Aims to give younger brother space as Labour leader
For David Miliband, being defeated for the Labour leadership -- the leadership he was considered the odds-on favourite to win -- to his younger brother must have been a truly humbling experience.
The general consensus within his party seems to be that he has embraced that humility in withdrawing from frontline politics, and resigning himself to a more humble role as a backbench opposition MP.
"The party needs a fresh start from its new leader, and I think that is more likely to be achieved if I make a fresh start," the elder Miliband announced. "Having thought it through, and discussed it with family and friends I am absolutely confident it is the right decision for Ed, for the party, and for me and my family."
"This is now Ed’s party to lead and he must be able to do so as free as possible from distraction," he continued. "This is because of the simple fact that Ed is my brother, who has just defeated me for the party leadership."
David seemed to believe -- at least so far as his statements have been concerned -- that resigning to the backbench was the best way to promote an image of unity amongst Labour.
"I genuinely fear perpetual, distracting and destructive attempts to find division where none exists, and splits where they don’t exist, all to the detriment of the party," he concluded.
"Two adults who happen to be brothers who have different views about the party. It's important to have magnanimity in defeat... It didn't become the bloodbath a lot of people predicted. I'm not dead, I'm still here," he explained. "It's important I don't get in the way of that if Ed wants to make plans to reform, that's his own choice. He must have an open field to lead as he sees fit."
For his own part, the younger Miliband -- and new Labour party leader, Ed Miliband -- seemed accepting of his brother's decision, if not slightly disappointed.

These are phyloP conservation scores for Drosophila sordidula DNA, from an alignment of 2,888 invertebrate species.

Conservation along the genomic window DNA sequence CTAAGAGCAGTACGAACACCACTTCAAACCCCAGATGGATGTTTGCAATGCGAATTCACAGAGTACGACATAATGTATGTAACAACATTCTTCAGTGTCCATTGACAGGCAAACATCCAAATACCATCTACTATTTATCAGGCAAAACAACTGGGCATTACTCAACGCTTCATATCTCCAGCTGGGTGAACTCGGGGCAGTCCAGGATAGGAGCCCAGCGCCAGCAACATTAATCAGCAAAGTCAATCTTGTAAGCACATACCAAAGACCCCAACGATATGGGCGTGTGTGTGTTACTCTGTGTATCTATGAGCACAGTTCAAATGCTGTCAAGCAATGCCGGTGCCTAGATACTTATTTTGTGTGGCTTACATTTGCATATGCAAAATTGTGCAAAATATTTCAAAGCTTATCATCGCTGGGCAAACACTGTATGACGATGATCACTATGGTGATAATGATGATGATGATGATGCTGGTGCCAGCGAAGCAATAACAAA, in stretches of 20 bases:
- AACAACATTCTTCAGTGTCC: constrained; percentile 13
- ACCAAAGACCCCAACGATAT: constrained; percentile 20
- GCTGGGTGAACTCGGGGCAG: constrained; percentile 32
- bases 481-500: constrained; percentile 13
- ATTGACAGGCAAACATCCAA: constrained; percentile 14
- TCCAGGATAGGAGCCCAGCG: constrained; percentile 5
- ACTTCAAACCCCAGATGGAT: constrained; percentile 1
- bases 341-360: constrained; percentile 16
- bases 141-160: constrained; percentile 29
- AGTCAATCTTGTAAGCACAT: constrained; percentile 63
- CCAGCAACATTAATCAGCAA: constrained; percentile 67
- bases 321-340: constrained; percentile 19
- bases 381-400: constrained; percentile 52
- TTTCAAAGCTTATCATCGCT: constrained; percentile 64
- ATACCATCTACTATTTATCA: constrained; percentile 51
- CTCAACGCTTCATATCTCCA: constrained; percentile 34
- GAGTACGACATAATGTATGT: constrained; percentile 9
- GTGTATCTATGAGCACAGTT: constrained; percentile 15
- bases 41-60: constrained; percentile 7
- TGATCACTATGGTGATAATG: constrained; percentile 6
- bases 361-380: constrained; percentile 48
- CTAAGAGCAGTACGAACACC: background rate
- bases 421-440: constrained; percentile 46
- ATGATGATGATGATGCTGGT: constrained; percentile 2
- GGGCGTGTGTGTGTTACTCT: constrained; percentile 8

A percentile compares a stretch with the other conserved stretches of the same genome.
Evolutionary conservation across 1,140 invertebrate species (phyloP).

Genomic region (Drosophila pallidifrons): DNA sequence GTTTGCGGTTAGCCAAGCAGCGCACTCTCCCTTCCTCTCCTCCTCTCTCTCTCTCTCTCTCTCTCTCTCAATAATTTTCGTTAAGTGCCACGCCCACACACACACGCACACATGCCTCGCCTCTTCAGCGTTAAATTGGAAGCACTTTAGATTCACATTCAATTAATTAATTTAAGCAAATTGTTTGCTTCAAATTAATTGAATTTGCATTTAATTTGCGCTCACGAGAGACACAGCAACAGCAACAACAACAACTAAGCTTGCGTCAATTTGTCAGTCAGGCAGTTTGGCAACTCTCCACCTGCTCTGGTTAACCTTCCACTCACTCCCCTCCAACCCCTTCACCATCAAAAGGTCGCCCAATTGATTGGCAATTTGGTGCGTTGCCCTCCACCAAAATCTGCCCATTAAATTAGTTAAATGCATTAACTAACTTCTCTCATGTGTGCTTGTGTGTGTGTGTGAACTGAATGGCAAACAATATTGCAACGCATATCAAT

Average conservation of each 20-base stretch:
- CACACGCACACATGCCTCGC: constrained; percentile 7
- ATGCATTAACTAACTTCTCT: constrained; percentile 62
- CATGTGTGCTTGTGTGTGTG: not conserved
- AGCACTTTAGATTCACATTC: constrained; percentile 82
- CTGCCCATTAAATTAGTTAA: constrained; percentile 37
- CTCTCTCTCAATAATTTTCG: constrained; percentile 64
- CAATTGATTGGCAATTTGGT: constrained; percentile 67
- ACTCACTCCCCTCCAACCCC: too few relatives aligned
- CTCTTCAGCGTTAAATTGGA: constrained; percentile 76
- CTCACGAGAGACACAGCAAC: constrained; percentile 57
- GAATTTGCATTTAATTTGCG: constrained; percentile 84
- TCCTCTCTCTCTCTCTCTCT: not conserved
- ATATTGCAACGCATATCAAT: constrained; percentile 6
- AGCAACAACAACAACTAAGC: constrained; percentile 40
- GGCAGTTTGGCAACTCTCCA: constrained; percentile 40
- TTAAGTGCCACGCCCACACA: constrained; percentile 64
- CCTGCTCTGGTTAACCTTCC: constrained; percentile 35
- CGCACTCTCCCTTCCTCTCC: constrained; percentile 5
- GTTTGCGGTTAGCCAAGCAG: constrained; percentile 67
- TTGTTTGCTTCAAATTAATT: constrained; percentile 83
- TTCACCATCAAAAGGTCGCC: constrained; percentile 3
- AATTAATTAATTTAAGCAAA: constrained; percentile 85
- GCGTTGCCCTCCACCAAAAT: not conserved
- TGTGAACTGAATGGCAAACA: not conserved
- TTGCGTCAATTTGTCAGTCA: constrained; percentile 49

After all, the younger Miliband had previously announced he planned to offer his older brother the role of Shadow Chancellor. That role will now fall to Yvette Cooper.
"He is my brother and I am very clear that, as leader of this party, my door is always open for him to serve in the future, either in opposition or back in government," the younger Miliband announced. "I am obviously delighted to be leader of this party but I am obviously disappointed for him. That is the paradox."
Of course, there is another aspect to the elder Miliband's departure that no one in the party seems eager to talk about: the attempt to erase any trace of Tony Blair and New Labour from the party moving forward.
The elder Miliband isn't the only New Labour stalwart to move to the backbenches. Nick Brown, Labour's chief whip since Blair led the party to government in 1997, was asked for his resignation. He complied.
Certainly no one in the Labour Party -- especially not the younger Miliband himself -- would admit that the ender Miliband was directly asked (or even subtlely encouraged) to step aside. Yet it certainly doesn't seem unfair to ask the question.
The extent to which Ed Miliband could address such a query may also be in question. He's been dressing up his thoughts on the matter in the language of brotherly love.
"The biggest obstacle for me standing in this contest was the relationship with David, because I thought long and hard about it," the younger Miliband said. "But in the end I concluded that if I had something to say which was distinctive, if I felt I would be the best leader of this party, for me not to stand in those circumstances would actually be an abdication of my responsibility, my responsibility to this party, my responsibility to this country and that is why I stood."
"My love for David is very deep, and his for me is too," he concluded. "It has been a difficult time, obviously, but it will withstand this."
That should be enough to keep any uncomfortable questions at bay -- except from the most daring of questioners.